Rising Sun considering options for no-contest elections

A month after speaking to Rising Sun’s mayor and commissioners on his concerns about canceling elections Stephen Naughton was back to share with the elected body what he has learned since.

RISING SUN — Perryville and Port Deposit are not the only Cecil County towns tweaking election processes to improve participation, but save money when the ballot is unchallenged.

Port Deposit has already acted on legislation it passed in 2017 and canceled the May 2019 election due to lack of challengers. Only Mayor Wayne Tome and Councilman Kevin Brown were on the ballot and were declared winners. Perryville officials are weighing any future changes to its election procedures on the outcome of a Tuesday night vote to eliminate the write in ballot.

Last week Rising Sun heard some suggestions from a resident — and former town commissioner — who is trying to keep the town from canceling uncontested elections.

Stephen Naughton came before the board at an earlier town meeting to plead the case saying even when there is no competition he wants his right to vote preserved.

“So rather than be negative I wanted to come back with a positive idea and maybe increase voter turnout,” Naughton said.

Less than 2% of voters participated in the Oct. 21 election that returned Pauline Braun and Augie Pierson to their seats.

Naughton told the board his appearance at the town meeting the following day caught the attention of Del. Kevin Hornberger who referred him to Jim Peck with the Maryland Municipal League. It was in talking with Peck that Naughton developed several options for Rising Sun to consider.

“Rockville has gone to a system where they vote by mail,” Naughton said. According to Naughton, Rockville witnessed a surge with an additional 3,000 voters participating.

“We could see more people interested in running for office. Wouldn’t that be a neat thing?” Naughton said.

He also suggested that Rising Sun could hold its town election in concert with state or federal elections on the same ballot as a gubernatorial or congressional race.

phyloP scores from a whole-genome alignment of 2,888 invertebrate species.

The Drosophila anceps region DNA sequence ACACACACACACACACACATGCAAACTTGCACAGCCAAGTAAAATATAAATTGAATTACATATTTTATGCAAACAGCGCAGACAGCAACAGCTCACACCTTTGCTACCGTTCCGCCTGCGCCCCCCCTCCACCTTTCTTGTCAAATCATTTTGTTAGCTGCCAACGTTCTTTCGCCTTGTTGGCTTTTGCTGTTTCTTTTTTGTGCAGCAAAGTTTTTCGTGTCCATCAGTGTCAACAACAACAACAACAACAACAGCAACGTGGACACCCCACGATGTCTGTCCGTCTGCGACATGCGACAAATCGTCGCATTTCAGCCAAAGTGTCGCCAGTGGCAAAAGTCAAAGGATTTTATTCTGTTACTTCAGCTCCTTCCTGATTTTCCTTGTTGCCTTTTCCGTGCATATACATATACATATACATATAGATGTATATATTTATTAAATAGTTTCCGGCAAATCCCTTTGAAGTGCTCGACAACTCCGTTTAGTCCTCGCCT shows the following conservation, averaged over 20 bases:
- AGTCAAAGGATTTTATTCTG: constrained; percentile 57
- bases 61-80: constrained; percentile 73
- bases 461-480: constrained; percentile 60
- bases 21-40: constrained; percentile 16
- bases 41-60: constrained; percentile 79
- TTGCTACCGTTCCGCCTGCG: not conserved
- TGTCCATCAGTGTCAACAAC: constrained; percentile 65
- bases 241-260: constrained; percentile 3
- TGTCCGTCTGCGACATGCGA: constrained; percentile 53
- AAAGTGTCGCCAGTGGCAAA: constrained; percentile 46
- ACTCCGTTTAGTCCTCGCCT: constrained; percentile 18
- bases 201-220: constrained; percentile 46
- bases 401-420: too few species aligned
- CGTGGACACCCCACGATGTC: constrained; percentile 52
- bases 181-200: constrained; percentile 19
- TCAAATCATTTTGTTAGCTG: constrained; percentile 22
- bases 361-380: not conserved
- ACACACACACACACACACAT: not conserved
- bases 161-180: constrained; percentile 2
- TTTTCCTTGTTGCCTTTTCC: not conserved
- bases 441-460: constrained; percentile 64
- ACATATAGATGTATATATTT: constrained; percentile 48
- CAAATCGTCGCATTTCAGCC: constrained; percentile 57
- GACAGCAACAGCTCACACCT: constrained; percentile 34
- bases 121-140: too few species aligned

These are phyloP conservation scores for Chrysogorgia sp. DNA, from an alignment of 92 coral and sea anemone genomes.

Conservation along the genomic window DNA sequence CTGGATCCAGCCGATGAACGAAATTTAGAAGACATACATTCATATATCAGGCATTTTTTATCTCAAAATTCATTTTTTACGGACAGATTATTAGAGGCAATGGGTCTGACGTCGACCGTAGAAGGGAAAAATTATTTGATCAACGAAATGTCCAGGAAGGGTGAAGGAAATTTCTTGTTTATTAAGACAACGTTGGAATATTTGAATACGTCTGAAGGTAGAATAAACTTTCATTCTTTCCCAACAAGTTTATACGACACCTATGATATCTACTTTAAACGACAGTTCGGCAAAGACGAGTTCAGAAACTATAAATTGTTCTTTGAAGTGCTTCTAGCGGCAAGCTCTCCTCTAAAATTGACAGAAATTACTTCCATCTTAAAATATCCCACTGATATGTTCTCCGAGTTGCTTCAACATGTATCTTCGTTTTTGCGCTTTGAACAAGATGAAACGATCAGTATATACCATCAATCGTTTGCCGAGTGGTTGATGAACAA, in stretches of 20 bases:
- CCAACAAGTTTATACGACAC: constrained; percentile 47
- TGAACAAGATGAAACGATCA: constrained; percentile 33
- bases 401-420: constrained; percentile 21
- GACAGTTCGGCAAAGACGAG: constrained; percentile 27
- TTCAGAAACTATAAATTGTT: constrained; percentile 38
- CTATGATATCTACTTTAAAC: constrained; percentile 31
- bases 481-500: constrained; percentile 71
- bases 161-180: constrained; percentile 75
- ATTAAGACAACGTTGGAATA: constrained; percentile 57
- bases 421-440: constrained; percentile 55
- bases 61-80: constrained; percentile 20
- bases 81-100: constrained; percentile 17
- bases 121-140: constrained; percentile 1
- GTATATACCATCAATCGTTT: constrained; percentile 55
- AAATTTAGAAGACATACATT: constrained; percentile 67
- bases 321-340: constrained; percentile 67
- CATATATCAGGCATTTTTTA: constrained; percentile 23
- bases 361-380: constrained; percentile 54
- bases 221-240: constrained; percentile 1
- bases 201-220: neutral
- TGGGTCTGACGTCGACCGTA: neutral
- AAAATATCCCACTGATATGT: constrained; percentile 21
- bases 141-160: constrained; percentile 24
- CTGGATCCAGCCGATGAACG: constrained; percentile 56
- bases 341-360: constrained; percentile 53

Commissioner Dave Warnick agreed that people have the right to be heard at the ballot box.

“But there’s also the balance of that expense,” Warnick said, pointing to the electron voting booths being the most expensive element along with paying the three election board judges to work the 12 hour day. I think in contested elections there’s probably a good case ...when we have 20 to 30 votes to use a paper ballot.”

Warnick said having Rising Sun move its election to match with the state or federal races would require a charter change, but also a special election district for town residents.

“And that can be quite costly,” Warnick said.

Peck, however, said more than a dozen of Maryland’s 157 municipalities do piggyback their elections.

“But I have never heard a reason being that the state or county would have to create a special election district,” Peck said Tuesday. It would not be without its challenges.

“You would have to make sure people who do not live in town do not vote in the town election,” he said.

In an informal survey of the MML members Peck said he found only a handful no longer offer write-in balloting. He added, the high court sides with the no-write in side.

“There was a US Supreme Court case in Hawaii and the court said specifically you do not need to supply write-in votes,” Peck said of the 1992 ruling. “It’s not a constitutional right.”

(0) comments

Welcome to the discussion.

Keep it Clean. Please avoid obscene, vulgar, lewd, racist or sexually-oriented language.
Don't Threaten. Threats of harming another person will not be tolerated.
Be Truthful. Don't knowingly lie about anyone or anything.
Be Nice. No racism, sexism or any sort of -ism that is degrading to another person.
Be Proactive. Use the 'Report' link on each comment to let us know of abusive posts.
Share with Us. We'd love to hear eyewitness accounts, the history behind an article.